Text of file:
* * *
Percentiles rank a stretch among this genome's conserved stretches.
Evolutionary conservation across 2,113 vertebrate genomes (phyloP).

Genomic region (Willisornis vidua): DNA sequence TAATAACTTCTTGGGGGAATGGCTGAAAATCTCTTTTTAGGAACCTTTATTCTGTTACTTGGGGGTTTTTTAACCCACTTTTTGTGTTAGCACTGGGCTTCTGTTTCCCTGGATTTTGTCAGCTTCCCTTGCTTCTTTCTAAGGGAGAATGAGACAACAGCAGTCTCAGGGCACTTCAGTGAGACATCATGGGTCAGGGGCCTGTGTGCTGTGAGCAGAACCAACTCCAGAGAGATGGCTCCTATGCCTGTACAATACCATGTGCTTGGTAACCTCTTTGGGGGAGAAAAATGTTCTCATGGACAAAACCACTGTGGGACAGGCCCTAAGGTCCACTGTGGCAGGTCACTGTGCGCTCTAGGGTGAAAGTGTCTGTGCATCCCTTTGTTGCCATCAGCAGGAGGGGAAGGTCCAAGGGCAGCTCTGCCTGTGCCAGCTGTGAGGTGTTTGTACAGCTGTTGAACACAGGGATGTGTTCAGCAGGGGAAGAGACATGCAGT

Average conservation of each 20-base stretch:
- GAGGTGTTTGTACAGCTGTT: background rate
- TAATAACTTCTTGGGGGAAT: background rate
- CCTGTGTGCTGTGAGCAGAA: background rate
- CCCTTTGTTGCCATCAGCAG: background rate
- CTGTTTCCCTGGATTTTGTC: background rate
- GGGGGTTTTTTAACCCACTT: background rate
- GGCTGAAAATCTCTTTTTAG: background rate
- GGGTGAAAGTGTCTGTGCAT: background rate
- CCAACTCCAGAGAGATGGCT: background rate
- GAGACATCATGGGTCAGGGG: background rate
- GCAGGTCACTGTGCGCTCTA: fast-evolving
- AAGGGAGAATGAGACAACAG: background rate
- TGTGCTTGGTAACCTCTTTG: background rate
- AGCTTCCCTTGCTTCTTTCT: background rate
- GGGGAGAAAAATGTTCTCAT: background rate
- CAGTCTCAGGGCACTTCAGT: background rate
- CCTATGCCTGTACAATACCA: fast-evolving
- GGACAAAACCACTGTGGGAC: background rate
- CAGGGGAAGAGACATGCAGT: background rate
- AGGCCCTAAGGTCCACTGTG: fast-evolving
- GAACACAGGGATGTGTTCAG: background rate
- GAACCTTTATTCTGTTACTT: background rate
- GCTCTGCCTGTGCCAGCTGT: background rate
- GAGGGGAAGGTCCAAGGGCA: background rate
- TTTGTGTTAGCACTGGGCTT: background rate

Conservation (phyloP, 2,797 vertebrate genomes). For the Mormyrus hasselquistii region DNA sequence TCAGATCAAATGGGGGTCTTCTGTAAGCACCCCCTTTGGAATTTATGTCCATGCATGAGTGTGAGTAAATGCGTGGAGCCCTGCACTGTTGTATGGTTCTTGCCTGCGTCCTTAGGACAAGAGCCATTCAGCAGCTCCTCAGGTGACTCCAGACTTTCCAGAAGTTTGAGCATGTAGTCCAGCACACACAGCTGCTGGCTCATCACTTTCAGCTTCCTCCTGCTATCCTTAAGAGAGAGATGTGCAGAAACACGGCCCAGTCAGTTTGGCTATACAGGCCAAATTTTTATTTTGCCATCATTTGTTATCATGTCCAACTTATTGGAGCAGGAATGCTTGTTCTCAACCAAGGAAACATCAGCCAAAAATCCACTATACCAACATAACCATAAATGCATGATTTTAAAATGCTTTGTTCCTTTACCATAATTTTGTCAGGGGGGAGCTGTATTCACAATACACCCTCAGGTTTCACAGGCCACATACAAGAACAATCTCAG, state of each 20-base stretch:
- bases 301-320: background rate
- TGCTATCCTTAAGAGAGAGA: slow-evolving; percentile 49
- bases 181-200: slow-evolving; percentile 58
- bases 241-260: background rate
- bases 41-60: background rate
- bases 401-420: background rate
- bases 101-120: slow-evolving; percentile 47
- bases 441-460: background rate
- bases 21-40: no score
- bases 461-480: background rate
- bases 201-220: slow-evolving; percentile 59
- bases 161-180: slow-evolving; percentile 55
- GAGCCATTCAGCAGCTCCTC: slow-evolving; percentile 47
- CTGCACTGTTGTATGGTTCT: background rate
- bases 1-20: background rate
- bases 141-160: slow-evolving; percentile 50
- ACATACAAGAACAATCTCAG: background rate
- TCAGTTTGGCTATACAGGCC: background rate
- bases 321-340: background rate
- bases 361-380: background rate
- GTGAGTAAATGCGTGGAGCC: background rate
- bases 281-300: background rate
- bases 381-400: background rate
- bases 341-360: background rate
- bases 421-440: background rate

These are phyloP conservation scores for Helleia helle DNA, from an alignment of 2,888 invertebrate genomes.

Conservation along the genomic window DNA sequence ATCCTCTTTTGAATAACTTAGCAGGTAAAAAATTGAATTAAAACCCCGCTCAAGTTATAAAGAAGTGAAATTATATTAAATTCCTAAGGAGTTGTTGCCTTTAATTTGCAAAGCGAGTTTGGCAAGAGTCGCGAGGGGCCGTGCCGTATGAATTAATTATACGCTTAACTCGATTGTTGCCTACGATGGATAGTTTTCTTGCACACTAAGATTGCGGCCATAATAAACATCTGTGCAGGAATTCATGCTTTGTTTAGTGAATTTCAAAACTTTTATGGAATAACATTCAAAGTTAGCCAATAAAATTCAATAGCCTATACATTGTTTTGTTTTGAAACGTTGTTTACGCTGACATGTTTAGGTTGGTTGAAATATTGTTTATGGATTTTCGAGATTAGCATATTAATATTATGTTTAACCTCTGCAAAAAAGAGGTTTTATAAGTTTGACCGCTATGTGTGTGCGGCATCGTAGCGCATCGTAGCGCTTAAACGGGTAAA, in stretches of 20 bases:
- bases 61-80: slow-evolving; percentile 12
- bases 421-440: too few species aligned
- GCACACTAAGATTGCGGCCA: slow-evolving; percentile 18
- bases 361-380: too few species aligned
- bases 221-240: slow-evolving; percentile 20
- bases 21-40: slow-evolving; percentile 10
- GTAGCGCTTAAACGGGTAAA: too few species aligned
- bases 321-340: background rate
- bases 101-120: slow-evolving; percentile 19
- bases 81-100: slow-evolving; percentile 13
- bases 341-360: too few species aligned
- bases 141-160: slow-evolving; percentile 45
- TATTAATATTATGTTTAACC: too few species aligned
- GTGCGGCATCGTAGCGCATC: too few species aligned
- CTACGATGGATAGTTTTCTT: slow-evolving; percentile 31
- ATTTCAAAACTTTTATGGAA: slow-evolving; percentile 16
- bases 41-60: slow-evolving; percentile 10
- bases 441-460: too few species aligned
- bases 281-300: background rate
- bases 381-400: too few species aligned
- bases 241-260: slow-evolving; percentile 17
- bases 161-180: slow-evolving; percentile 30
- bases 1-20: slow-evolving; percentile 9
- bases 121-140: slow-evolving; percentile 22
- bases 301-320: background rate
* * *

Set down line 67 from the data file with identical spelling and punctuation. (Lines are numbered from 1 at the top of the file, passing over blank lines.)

- bases 81-100: slow-evolving; percentile 13